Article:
What does the evidence show about the benefits of a plant-based diet for the environment and human health?
A study published in The Lancet in 2019 concluded that a dietary shift toward plant foods and away from animal products is vital for promoting human health and the health of our planet. The researchers found that food production is responsible for up to 30% of total greenhouse gas emissions, with animal products accounting for the vast majority—about three-quarters—of these effects. The report states that projections for the future show that “vegan and vegetarian diets were associated with the greatest reductions in greenhouse-gas emissions.”
Another study found that a global shift to a plant-based diet could reduce mortality and greenhouse gases caused by food production by 10% and 70%, respectively, by 2050. A global dietary shift would save an estimated 79 million human lives and avoid 5.1 million deaths per year. Estimates for a completely vegan diet project closer to 129 million lives saved and 8.1 million deaths avoided. These projections also saw trillions of dollars saved in health care costs by 2050.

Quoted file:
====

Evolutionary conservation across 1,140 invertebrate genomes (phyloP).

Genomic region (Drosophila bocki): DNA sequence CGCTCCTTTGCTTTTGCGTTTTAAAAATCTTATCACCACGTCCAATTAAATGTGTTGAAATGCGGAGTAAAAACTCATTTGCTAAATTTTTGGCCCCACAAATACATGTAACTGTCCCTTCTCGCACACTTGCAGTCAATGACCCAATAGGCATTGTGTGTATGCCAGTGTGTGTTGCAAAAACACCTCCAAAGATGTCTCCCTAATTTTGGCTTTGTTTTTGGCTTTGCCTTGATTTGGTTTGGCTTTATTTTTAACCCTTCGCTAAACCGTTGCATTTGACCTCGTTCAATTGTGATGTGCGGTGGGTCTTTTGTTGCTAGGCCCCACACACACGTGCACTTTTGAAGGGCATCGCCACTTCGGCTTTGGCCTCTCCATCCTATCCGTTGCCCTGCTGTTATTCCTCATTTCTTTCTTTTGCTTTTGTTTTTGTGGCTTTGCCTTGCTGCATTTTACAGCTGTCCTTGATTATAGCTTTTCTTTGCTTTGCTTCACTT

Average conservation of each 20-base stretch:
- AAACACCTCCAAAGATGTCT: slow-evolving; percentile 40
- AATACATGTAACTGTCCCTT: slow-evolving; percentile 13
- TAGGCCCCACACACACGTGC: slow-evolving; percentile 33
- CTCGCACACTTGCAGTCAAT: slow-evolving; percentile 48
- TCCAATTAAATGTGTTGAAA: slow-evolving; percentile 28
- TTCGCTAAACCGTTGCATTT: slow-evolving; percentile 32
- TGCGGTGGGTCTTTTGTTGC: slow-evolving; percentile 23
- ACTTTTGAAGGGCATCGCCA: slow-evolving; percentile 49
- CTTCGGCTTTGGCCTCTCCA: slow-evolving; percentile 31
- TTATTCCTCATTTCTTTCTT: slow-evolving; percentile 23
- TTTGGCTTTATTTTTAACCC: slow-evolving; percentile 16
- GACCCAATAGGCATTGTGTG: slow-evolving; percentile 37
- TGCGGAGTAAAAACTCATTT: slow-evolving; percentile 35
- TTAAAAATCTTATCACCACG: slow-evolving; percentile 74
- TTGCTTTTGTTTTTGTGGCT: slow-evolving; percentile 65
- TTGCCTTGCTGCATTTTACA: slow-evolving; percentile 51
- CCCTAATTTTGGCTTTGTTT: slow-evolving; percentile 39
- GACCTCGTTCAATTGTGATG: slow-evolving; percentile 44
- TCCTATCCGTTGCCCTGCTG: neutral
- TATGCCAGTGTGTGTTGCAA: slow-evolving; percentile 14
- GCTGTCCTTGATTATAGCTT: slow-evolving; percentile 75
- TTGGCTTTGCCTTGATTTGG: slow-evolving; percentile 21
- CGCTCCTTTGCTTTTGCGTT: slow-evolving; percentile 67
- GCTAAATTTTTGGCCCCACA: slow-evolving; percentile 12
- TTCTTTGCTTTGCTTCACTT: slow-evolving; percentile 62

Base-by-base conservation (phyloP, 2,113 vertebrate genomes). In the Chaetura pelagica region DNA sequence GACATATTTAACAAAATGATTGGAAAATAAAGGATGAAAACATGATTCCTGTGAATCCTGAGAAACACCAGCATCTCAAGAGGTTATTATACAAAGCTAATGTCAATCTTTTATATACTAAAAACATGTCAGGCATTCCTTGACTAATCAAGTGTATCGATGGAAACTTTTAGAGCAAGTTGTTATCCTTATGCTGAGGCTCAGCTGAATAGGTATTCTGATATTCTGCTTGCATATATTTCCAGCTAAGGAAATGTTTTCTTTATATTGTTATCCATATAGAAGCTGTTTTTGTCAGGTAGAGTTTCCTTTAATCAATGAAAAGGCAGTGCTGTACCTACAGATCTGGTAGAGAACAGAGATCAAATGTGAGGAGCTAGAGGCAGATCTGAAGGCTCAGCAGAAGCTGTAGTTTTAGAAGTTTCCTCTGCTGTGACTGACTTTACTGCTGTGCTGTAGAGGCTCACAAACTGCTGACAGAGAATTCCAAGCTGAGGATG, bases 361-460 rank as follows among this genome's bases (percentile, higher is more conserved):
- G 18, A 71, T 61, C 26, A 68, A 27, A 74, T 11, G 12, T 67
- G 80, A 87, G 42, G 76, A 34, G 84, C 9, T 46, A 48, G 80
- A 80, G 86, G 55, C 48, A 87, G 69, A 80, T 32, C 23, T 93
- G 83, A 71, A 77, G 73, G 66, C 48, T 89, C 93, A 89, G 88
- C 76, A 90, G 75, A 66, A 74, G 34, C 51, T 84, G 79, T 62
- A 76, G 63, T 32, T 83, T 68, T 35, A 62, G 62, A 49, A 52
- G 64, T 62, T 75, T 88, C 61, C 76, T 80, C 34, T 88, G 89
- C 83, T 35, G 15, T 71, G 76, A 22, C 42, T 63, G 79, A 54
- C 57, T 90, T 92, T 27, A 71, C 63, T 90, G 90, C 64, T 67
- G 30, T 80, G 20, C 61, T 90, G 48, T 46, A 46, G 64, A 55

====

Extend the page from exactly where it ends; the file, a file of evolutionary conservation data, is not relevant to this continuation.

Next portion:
The Physicians Committee has free continuing medical education courses available to health care professionals and anyone else who wants to learn more: Eating as if the World Depends On It, Eating for the Planet: The Environmental Impacts of Dietary Choices, and Food, Health, and Environment: A Potential Pathway to a Double Win.
What can other nations do?